The Korean War was a civil war between the nations of North Korea and South Korea, which was a result of the occupation zones of the Soviet Union and the United States that were established at the end of World War II. Often called the “forgotten war” because of the lack of attention Americans had given it, the Korean War demonstrated how the direction of United States foreign policy was affected during the Cold War. The failure to hold free elections after World War II throughout the Korean Peninsula deepened the division between the two sides; the North established a communist government, while the South established a capitalist one. The 38th parallel increasingly became a contested border between the two Korean states. Although reunification negotiations continued in the months preceding the war, tension intensified. The situation escalated into open warfare when North Korean forces invaded South Korea on 25 June 1950. Pushed by the US, the United Nations voted to act and member states sent troops to resist the offensive. China became involved on the North Korean side, and pushed the conflict towards a new direction. The Korean War marked the first significant armed conflict of the Cold War. The conflict persisted over three years until an armistice agreement was reached in July 1953. Today, Korea remains divided along the 38th parallel. The Demilitarized Zone (DMZ) between the two nations is still the most heavily fortified border in the world. There is still hope among the peoples in the North and South that Korea will once again be united under one flag.
The Korean War brought the effects of the Cold War to Asia, and as Michael Hickey observes, it was the point at which “the Cold War turned hot for the first time.”1 Political ideologies clashed on the Korean peninsula, as the Western capitalist nations like the United States and the United Kingdom, faced off against the Communist powers – China and the Soviet Union. The American presence in Korea was important for the United States’ stance on containment, as they understood that they had the duty to defend the free world from the possibility of Communist control. As Secretary of State John Foster Dulles stated, “The American people are faithful to the cause of human freedom and loyal to those everywhere who honorably support it. Today the Korean people are in the front line of freedom … you encounter a new menace, that of Soviet Communism.”2 For the United States, the Korean War made a significant change to the United States’ foreign policy, sparked an increase in the defense budget, and demonstrated that limited wars were possible in containing the Soviet threat around the world. The United States entered the Korean War with hopes of defending South Korea from a communist invasion, following their policy of containment. The outbreak of the Korean War provided the spark for the militarization of containment, which previously had been focused on containment through ideology and economic aid. Prior to American military intervention in Korea, the goal was to form a unified Korea through the process of a democratic election. However, with the subsequent attack on South Korea by the North, the hopes of containing the Soviet threat in Korea forced the United States to intervene militarily. As Dulles expressed, the conflict showed that communism could not be checked by merely building up sound domestic economies, “the military blow from the North dissipates the thesis that internal reform and well-being is itself a sufficient defense against communist aggression.”3 When the North Koreans invaded the South, many were critical of the Truman Administration for having allowed this happen. Blame was affixed to Dean Acheson, the Secretary of State to President Truman, who in a speech had excluded South Korea from being vital to U.S interests, as U.S strategic policy at that time focused on maintaining a strong American presence in Europe and several island...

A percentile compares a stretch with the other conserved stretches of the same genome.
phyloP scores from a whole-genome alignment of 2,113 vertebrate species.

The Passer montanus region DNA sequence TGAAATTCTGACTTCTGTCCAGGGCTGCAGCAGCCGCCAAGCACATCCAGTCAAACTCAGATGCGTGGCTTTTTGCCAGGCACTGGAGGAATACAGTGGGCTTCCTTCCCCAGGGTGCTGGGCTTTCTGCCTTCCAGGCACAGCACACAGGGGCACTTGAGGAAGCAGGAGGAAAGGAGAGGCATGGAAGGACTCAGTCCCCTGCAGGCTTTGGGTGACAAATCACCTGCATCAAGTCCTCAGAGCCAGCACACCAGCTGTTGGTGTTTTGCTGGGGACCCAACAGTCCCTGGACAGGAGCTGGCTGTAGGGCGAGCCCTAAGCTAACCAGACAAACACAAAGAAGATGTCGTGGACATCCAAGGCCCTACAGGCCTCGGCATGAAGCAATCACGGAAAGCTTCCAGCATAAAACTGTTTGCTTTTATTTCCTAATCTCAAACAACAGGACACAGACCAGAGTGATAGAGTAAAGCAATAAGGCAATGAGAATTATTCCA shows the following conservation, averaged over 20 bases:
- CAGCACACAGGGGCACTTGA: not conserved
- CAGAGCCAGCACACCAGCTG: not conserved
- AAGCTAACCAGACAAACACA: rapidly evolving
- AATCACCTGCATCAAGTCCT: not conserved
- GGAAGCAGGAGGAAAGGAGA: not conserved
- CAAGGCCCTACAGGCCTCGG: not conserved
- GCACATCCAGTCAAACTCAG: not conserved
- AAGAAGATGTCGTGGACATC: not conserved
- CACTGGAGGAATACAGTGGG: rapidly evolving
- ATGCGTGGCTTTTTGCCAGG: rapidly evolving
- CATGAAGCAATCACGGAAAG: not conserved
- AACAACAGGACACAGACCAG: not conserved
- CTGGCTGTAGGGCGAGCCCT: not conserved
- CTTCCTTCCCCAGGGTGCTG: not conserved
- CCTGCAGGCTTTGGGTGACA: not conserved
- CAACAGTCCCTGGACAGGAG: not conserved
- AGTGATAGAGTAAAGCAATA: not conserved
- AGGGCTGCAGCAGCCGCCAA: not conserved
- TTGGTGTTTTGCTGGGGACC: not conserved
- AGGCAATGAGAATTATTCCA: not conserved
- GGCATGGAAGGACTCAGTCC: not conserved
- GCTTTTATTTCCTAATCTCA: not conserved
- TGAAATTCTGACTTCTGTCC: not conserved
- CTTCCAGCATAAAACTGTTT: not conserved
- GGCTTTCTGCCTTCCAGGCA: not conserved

Cited: "A Report to the National Security Council - NSC 68", April 12, 1950. President 's Secretary 's File, Truman Papers, Truman Library .
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Dulles, John Foster
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"Radio and Television Report to the American People on the Situation in Korea, September 1, 1950." Public Papers of the Presidents: Harry S. Truman. [PUBLICATION INFORMATION OR URL?]
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